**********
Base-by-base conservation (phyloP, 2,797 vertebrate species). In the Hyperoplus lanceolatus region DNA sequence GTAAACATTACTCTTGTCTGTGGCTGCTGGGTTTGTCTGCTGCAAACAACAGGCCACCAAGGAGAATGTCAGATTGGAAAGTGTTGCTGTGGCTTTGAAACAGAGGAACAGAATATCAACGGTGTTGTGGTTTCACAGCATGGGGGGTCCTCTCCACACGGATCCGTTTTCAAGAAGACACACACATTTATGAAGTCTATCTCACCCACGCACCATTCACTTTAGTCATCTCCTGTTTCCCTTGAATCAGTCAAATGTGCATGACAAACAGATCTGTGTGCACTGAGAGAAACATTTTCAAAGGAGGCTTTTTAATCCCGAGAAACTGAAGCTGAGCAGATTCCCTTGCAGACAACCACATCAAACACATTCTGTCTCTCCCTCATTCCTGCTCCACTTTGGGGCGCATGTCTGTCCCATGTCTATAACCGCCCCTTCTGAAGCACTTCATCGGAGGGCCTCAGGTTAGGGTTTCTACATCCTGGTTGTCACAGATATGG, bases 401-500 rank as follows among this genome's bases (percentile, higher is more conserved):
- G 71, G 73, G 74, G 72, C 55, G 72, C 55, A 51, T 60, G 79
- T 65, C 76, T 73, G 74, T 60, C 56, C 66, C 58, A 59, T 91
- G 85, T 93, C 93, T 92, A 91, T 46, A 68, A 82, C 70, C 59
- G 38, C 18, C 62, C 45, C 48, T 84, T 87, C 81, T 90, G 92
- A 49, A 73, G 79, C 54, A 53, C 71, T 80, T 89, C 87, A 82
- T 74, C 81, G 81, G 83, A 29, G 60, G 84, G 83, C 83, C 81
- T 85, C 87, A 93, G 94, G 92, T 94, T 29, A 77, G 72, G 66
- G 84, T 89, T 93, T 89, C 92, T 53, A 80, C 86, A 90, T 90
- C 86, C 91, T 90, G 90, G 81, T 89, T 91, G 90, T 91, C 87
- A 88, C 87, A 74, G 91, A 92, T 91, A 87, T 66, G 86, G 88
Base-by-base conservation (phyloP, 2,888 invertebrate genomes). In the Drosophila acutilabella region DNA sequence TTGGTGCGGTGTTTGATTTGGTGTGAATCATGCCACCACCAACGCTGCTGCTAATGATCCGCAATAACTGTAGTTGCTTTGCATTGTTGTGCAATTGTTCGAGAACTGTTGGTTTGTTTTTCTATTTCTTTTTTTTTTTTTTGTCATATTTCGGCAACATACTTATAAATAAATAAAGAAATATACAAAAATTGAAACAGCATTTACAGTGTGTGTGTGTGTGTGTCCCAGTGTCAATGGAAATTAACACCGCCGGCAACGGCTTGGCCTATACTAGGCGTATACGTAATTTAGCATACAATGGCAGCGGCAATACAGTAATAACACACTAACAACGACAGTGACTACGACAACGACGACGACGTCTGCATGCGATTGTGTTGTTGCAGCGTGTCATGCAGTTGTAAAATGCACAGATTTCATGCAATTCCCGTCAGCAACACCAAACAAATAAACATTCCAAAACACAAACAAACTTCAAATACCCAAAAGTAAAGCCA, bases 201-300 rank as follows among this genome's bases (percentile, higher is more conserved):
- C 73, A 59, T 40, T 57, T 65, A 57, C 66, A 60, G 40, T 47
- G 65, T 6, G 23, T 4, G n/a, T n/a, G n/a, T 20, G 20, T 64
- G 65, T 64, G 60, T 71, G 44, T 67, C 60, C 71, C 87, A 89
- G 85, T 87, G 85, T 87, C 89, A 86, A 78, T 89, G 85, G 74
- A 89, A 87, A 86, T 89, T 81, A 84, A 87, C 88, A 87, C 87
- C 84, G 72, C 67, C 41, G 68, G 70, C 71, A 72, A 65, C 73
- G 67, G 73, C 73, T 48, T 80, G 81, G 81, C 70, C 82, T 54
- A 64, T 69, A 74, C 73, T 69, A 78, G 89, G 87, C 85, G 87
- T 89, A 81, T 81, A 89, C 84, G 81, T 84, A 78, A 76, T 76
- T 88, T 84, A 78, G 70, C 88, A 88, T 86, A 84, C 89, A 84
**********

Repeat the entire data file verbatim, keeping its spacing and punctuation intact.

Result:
Base-by-base conservation (phyloP, 2,797 vertebrate species). In the Hyperoplus lanceolatus region DNA sequence GTAAACATTACTCTTGTCTGTGGCTGCTGGGTTTGTCTGCTGCAAACAACAGGCCACCAAGGAGAATGTCAGATTGGAAAGTGTTGCTGTGGCTTTGAAACAGAGGAACAGAATATCAACGGTGTTGTGGTTTCACAGCATGGGGGGTCCTCTCCACACGGATCCGTTTTCAAGAAGACACACACATTTATGAAGTCTATCTCACCCACGCACCATTCACTTTAGTCATCTCCTGTTTCCCTTGAATCAGTCAAATGTGCATGACAAACAGATCTGTGTGCACTGAGAGAAACATTTTCAAAGGAGGCTTTTTAATCCCGAGAAACTGAAGCTGAGCAGATTCCCTTGCAGACAACCACATCAAACACATTCTGTCTCTCCCTCATTCCTGCTCCACTTTGGGGCGCATGTCTGTCCCATGTCTATAACCGCCCCTTCTGAAGCACTTCATCGGAGGGCCTCAGGTTAGGGTTTCTACATCCTGGTTGTCACAGATATGG, bases 401-500 rank as follows among this genome's bases (percentile, higher is more conserved):
- G 71, G 73, G 74, G 72, C 55, G 72, C 55, A 51, T 60, G 79
- T 65, C 76, T 73, G 74, T 60, C 56, C 66, C 58, A 59, T 91
- G 85, T 93, C 93, T 92, A 91, T 46, A 68, A 82, C 70, C 59
- G 38, C 18, C 62, C 45, C 48, T 84, T 87, C 81, T 90, G 92
- A 49, A 73, G 79, C 54, A 53, C 71, T 80, T 89, C 87, A 82
- T 74, C 81, G 81, G 83, A 29, G 60, G 84, G 83, C 83, C 81
- T 85, C 87, A 93, G 94, G 92, T 94, T 29, A 77, G 72, G 66
- G 84, T 89, T 93, T 89, C 92, T 53, A 80, C 86, A 90, T 90
- C 86, C 91, T 90, G 90, G 81, T 89, T 91, G 90, T 91, C 87
- A 88, C 87, A 74, G 91, A 92, T 91, A 87, T 66, G 86, G 88
Base-by-base conservation (phyloP, 2,888 invertebrate genomes). In the Drosophila acutilabella region DNA sequence TTGGTGCGGTGTTTGATTTGGTGTGAATCATGCCACCACCAACGCTGCTGCTAATGATCCGCAATAACTGTAGTTGCTTTGCATTGTTGTGCAATTGTTCGAGAACTGTTGGTTTGTTTTTCTATTTCTTTTTTTTTTTTTTGTCATATTTCGGCAACATACTTATAAATAAATAAAGAAATATACAAAAATTGAAACAGCATTTACAGTGTGTGTGTGTGTGTGTCCCAGTGTCAATGGAAATTAACACCGCCGGCAACGGCTTGGCCTATACTAGGCGTATACGTAATTTAGCATACAATGGCAGCGGCAATACAGTAATAACACACTAACAACGACAGTGACTACGACAACGACGACGACGTCTGCATGCGATTGTGTTGTTGCAGCGTGTCATGCAGTTGTAAAATGCACAGATTTCATGCAATTCCCGTCAGCAACACCAAACAAATAAACATTCCAAAACACAAACAAACTTCAAATACCCAAAAGTAAAGCCA, bases 201-300 rank as follows among this genome's bases (percentile, higher is more conserved):
- C 73, A 59, T 40, T 57, T 65, A 57, C 66, A 60, G 40, T 47
- G 65, T 6, G 23, T 4, G n/a, T n/a, G n/a, T 20, G 20, T 64
- G 65, T 64, G 60, T 71, G 44, T 67, C 60, C 71, C 87, A 89
- G 85, T 87, G 85, T 87, C 89, A 86, A 78, T 89, G 85, G 74
- A 89, A 87, A 86, T 89, T 81, A 84, A 87, C 88, A 87, C 87
- C 84, G 72, C 67, C 41, G 68, G 70, C 71, A 72, A 65, C 73
- G 67, G 73, C 73, T 48, T 80, G 81, G 81, C 70, C 82, T 54
- A 64, T 69, A 74, C 73, T 69, A 78, G 89, G 87, C 85, G 87
- T 89, A 81, T 81, A 89, C 84, G 81, T 84, A 78, A 76, T 76
- T 88, T 84, A 78, G 70, C 88, A 88, T 86, A 84, C 89, A 84